Daily Archives: January 7, 2009

Keep Your New Year’s Resolution and Schedule an Appointment with the doctor

If you’re a marketing professional, chances are you just finished polishing off your marketing plan for 2009… but is it really finished? Did you remember blogger relations? More importantly, did you remember to budget for blog sponsorships and thought leadership?

It’s wise to become acquainted with your friendly neighborhood blogger, because your market is going to the blogs. And there’s one blogger in particular you need to get to know — the doctor. When a sourcing professional wants to track trends, she goes to the indices; if she wants a high level overview and some self-evident observations, she goes to the trade pubs; but if she wants some hard-hitting advice on how to combat price increases and rake in savings, she goes to one blog in particular — Sourcing Innovation. No other publication gives you the in-depth analysis and insight on vendor solutions that you will get from the doctor or his friends the Sourcing Maniacs. Ask any one of the thousands (upon thousands) of readers who visit Sourcing Innovation on a regular basis, or choose a few random posts from the dozens and dozens that appear in the Sourcing Innovation vendor post index.

If it’s been six months since your solution’s last check-up, be sure to schedule some time to check in with the doctor in the near future. If you’ve never had a check-up, now would be a great time for that first physical. There’s no better measure of your solution’s health than a private, in-depth review by the doctor; and no advertisement or white paper you publish will be as effective as a content-filled post on Sourcing Innovation. Since the doctor will never publish a solution analysis without an in-depth review, procurement professionals come to Sourcing Innovation first when they want the facts. That’s because unlike other technically-naive bloggers and analysts who believe that they can offer an informed decision based on a press release or a PowerPoint deck, the doctor always examines the patient thoroughly, and always prepares a deeply credible report.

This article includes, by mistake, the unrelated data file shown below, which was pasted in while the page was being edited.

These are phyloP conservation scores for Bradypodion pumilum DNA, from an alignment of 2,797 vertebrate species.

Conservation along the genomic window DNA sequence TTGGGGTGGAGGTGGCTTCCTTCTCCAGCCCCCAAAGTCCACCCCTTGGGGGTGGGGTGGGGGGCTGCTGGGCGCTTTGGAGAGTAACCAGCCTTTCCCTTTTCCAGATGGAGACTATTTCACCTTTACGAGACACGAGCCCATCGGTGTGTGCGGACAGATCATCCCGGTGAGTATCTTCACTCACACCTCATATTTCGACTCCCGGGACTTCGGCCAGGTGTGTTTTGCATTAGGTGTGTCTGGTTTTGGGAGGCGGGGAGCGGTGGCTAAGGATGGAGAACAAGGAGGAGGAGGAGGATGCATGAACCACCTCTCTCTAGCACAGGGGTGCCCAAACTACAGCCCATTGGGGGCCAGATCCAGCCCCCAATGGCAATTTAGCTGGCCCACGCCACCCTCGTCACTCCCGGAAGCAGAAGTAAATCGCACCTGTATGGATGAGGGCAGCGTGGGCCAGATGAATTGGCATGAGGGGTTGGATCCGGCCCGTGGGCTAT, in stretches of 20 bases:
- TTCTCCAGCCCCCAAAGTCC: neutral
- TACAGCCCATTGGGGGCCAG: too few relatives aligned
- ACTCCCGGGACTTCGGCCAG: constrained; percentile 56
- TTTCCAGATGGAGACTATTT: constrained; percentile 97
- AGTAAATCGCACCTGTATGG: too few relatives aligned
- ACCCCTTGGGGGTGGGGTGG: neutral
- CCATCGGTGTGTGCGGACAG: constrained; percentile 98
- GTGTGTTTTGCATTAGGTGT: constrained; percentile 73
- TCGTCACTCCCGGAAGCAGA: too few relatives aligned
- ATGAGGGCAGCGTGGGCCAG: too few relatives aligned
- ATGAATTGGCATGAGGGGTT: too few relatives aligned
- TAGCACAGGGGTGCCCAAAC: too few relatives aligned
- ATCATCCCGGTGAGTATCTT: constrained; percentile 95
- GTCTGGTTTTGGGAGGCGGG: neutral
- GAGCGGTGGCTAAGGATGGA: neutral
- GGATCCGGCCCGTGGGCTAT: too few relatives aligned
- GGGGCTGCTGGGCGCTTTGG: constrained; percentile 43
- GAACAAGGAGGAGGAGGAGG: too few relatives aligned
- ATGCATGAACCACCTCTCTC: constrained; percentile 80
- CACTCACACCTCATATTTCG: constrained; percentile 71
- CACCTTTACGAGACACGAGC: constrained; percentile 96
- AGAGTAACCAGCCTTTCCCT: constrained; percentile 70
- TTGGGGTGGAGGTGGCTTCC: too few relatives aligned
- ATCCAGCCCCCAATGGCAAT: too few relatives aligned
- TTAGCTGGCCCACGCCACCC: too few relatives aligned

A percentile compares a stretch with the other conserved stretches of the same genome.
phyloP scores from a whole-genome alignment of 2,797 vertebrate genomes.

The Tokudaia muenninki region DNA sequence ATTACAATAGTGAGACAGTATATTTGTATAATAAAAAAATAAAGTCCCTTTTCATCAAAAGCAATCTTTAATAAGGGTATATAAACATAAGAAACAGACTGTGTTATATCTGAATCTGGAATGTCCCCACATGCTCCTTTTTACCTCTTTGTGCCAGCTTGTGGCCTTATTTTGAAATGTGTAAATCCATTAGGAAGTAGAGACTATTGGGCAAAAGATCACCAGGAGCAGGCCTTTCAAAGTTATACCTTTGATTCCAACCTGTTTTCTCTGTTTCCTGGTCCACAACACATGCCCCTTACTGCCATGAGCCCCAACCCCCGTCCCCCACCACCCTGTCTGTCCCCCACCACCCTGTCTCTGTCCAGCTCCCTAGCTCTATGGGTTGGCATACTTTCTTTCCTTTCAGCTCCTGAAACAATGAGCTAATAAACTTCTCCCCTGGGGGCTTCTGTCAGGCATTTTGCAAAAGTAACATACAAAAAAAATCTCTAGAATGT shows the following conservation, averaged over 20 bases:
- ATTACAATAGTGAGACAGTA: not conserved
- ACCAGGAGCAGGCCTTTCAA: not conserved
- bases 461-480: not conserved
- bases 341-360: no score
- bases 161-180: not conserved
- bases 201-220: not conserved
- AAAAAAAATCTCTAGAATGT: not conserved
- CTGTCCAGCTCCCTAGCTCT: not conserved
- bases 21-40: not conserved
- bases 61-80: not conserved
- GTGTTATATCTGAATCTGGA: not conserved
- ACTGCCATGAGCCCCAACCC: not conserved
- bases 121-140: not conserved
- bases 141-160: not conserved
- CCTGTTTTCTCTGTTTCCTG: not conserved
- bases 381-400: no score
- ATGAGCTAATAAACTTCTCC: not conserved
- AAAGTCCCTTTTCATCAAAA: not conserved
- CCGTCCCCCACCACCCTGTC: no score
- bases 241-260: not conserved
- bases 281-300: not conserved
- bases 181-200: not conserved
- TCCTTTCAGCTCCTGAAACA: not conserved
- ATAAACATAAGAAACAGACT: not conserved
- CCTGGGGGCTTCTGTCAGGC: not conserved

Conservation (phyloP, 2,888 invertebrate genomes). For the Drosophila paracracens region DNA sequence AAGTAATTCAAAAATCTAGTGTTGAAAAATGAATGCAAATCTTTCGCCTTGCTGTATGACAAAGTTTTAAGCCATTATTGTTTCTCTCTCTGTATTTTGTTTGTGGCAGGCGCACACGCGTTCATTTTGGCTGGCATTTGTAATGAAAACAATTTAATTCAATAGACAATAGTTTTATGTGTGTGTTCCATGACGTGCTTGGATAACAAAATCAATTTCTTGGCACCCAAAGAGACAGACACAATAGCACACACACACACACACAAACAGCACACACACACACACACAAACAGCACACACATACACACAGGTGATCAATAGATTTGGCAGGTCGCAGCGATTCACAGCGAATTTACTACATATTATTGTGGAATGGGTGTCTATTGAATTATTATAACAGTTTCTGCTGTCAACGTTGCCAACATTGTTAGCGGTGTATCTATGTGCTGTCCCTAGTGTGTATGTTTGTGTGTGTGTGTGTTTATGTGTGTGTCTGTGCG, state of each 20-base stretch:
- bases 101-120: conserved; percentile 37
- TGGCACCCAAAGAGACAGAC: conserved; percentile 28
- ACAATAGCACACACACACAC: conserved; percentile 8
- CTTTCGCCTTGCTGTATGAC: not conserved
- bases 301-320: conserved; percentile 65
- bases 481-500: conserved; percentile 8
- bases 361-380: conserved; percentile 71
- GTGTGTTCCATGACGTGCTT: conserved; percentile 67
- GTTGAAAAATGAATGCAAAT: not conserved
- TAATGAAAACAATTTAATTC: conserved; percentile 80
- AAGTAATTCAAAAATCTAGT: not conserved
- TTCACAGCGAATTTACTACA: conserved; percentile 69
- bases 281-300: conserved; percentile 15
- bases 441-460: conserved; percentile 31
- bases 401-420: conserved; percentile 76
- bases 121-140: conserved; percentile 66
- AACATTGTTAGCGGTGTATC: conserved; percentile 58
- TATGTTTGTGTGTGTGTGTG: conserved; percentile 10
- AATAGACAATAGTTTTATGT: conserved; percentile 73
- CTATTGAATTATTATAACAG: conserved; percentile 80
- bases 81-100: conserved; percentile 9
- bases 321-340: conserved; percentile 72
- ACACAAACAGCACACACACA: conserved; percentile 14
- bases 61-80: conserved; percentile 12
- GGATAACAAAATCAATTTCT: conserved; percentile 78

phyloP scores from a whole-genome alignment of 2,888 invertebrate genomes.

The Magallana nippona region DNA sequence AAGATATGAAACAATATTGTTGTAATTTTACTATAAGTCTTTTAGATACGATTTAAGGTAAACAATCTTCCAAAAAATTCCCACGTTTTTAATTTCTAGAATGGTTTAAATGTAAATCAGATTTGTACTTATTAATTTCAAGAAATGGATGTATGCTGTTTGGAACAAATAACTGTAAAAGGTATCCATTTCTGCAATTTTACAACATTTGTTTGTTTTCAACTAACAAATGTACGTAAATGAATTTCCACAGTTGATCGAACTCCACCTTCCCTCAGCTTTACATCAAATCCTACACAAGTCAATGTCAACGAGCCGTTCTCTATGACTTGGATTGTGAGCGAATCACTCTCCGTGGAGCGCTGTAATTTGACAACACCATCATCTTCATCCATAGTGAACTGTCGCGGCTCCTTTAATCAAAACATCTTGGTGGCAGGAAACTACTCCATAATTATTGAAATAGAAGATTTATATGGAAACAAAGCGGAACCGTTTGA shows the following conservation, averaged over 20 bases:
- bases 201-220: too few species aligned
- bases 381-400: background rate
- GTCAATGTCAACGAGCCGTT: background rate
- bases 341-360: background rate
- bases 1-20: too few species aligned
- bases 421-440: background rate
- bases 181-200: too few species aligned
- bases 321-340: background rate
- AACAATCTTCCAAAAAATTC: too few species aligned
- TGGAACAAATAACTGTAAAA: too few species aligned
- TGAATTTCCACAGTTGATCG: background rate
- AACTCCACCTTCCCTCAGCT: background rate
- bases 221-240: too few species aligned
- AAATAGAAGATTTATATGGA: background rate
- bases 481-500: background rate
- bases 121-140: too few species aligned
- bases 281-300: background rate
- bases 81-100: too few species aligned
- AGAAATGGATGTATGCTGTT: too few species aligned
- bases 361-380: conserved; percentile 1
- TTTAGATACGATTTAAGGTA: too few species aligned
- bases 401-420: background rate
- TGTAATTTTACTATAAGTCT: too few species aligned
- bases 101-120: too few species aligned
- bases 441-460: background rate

So send an e-mail to thedoctor <at> sourcinginnovation <dot> com to schedule your appointment today! Your corporate health may depend on it.

RFP Drafting Tips from DLA Piper

The SSON (Shared Services and Outsourcing Network) recently published an article by Kit Burden of DLA Piper, a legal services and business insights firm that represents emerging growth and high tech companies, on his Top Ten Tips for Drafting an RFP that are worth sharing, especially since some of them echo the tips this blog has given you in the past. The tips are:

  • Don’t Issue The RFP To Too Many Suppliers
    Otherwise, it will become unmanageable and drain your internal resources. Do your homework before issuing the RFP and only issue it to suppliers who are likely to be able to meet your requirements at an acceptable price level. If too many providers fall into this category, shortlist the providers with the most experience in your vertical and the most stability. Generally, the RFP should only be issued to three to six providers, unless you are in the public sector and are required to open it up to anyone who wants to submit a proposal.
  • Ask Questions That Allow for Genuine Differentiation
    As I’ve said again and again, don’t use a vendor “check-the-box” RFP template. Not only are they designed to make the vendor look good, but they don’t ask open-ended questions that will allow the respondents to genuinely differentiate themselves from their competition. Don’t ask “do you have invoice management”, instead ask “how does your application support our invoice processing function, which works as follows”.